For those wunderkind startups who never got to breathe the rarified entrepreneurial oxygen of 1999, check out The New York Times’ piece entitled, “The Upside of a Downturn in Silicon Valley.”
When you start having your booze delivered via Amazon Drone to your startup’s doorsteps, it may prove wise to order Bud instead of Stella as just the thing to help you save some of your Series B for a rainy day imminent in the looming venture capital storm.
IBM today announced that it is adding new cloud features to two IBM Spectrum Storage offerings as part of the company’s investment in software defined storage. Over the last six months, more than 1,000 new clients have chosen products from the IBM Spectrum Storage portfolio for their data storage needs.
IBM has been recognized as a “Leader” in the Gartner Magic Quadrant for Enterprise Backup Software and Integrated Appliances for five consecutive years for IBM Spectrum Protect. With new features, IBM Spectrum Protect can now help businesses back up data to on-premises object storage or the cloud, without the need for cloud-gateway appliances.
IBM Spectrum Protect supports IBM Cloud infrastructure today with a plan to expand the support to other public clouds in future.
A single IBM Spectrum Protect server performs the work of up to 15 CommVault servers. This means that large enterprises can consolidate backup servers to reduce cost and complexity, while managing data growth from mobile, social and Internet of Things.
Small and medium size businesses (SMBs) can eliminate the need for additional backup servers, media servers or deduplication appliances. Cost analysis with several beta customers indicates that the enhanced IBM Spectrum Protect software can help clients reduce backup infrastructure costs on average by up to 53 percent.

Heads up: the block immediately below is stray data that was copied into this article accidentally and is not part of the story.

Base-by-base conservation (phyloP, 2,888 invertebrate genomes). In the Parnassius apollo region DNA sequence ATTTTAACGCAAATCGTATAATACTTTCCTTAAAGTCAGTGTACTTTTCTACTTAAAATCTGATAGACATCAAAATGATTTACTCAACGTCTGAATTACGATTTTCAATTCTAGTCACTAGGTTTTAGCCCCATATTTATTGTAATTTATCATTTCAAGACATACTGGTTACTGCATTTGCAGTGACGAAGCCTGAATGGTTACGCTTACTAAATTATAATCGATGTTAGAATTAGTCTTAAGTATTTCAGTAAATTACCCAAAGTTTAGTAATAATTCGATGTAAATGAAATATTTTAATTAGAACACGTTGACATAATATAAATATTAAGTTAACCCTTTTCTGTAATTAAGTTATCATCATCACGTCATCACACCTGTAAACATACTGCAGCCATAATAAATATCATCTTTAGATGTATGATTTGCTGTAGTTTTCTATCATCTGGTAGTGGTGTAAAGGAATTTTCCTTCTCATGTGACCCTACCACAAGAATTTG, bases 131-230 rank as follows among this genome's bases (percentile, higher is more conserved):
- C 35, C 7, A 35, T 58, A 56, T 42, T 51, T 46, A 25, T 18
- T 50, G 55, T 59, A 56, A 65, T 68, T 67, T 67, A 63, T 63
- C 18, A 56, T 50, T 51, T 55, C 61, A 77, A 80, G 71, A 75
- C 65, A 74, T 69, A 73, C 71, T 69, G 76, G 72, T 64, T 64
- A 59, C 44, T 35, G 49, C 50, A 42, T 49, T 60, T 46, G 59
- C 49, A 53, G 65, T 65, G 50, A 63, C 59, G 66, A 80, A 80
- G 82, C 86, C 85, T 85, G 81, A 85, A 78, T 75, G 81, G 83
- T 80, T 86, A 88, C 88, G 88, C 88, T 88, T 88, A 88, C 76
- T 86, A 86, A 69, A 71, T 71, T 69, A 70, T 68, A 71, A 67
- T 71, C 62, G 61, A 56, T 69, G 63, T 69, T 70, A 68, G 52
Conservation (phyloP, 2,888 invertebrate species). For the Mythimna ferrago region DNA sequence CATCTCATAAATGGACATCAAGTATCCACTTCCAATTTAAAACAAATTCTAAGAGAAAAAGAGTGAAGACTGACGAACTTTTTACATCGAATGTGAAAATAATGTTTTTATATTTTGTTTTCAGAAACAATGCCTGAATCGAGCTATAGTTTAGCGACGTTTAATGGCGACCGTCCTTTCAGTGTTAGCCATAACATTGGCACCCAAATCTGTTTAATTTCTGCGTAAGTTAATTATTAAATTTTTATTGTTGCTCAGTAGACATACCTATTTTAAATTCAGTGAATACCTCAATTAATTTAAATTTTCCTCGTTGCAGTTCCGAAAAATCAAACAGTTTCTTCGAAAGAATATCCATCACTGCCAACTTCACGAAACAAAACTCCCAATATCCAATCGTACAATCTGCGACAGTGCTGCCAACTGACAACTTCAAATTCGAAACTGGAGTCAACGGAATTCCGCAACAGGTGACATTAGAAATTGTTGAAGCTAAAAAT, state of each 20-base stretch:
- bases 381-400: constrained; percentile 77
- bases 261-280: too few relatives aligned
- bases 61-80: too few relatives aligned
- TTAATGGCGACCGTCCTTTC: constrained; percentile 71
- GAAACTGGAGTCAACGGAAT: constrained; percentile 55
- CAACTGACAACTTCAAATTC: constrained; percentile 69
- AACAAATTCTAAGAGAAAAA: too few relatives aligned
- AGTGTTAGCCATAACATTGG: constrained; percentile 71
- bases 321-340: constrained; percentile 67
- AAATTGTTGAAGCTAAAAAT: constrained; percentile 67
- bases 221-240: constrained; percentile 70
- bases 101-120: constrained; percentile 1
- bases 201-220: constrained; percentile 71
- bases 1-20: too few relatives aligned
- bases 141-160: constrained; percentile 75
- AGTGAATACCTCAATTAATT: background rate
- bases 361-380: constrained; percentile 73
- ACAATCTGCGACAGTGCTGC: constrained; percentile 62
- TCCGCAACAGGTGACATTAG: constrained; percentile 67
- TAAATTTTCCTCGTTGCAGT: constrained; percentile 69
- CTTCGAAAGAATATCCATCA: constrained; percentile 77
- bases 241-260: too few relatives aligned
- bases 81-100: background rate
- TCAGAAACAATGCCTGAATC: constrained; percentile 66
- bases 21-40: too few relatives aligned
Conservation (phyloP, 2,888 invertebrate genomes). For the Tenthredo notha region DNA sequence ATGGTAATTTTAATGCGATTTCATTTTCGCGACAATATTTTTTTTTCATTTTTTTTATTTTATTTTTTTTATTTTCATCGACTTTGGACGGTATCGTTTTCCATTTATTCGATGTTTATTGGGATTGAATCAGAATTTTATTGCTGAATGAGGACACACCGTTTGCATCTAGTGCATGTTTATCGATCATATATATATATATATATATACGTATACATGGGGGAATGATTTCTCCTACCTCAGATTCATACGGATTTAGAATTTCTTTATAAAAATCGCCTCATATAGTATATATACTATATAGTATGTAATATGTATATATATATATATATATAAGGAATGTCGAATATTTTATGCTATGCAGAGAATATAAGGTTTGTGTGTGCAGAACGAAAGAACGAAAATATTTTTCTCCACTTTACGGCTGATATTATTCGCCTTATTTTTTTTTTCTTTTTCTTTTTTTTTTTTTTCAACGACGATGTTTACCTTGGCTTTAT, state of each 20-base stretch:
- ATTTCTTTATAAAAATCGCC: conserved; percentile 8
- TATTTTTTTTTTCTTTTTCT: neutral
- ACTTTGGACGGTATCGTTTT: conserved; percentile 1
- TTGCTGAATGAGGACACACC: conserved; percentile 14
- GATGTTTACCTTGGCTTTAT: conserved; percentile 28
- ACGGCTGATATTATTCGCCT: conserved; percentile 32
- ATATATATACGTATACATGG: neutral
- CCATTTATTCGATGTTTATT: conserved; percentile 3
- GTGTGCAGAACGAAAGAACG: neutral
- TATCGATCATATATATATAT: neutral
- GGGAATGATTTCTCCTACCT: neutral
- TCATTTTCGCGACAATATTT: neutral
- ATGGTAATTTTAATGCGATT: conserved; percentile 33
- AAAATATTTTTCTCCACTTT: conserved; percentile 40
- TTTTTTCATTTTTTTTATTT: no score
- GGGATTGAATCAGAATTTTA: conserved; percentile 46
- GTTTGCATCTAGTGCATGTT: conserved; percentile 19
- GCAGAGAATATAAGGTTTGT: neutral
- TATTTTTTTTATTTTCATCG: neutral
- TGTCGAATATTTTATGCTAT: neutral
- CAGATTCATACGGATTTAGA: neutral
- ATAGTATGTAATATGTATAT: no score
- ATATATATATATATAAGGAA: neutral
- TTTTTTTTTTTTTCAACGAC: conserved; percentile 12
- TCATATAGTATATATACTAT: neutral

IBM Spectrum Accelerate on Cloud provides IBM Spectrum Accelerate as a service to IBM Cloud customers via its SoftLayer infrastructure. It helps companies to deploy block storage on SoftLayer without having to buy new storage hardware or manage a large appliance farm.
IBM is also enhancing the software-only version of IBM Spectrum Accelerate to reduce costs by consolidating storage and compute resources on the same servers. IBM Spectrum Accelerate is now available with portable licensing across XIV systems, on- premises servers, and cloud environments to offer greater operational flexibility and help support clients as they transform their IT infrastructures to software defined storage.
IBM’s Spectrum Storage portfolio can centrally manage more than 300 different storage devices and yottabytes of data. This device interoperability is the broadest in the industry – incorporating both IBM and non-IBM hardware and tape systems.
IBM Spectrum Storage can help reduce storage costs up to 90 percent in certain environments by automatically moving data onto the most economical storage device – either from IBM or non-IBM flash, disk and tape systems.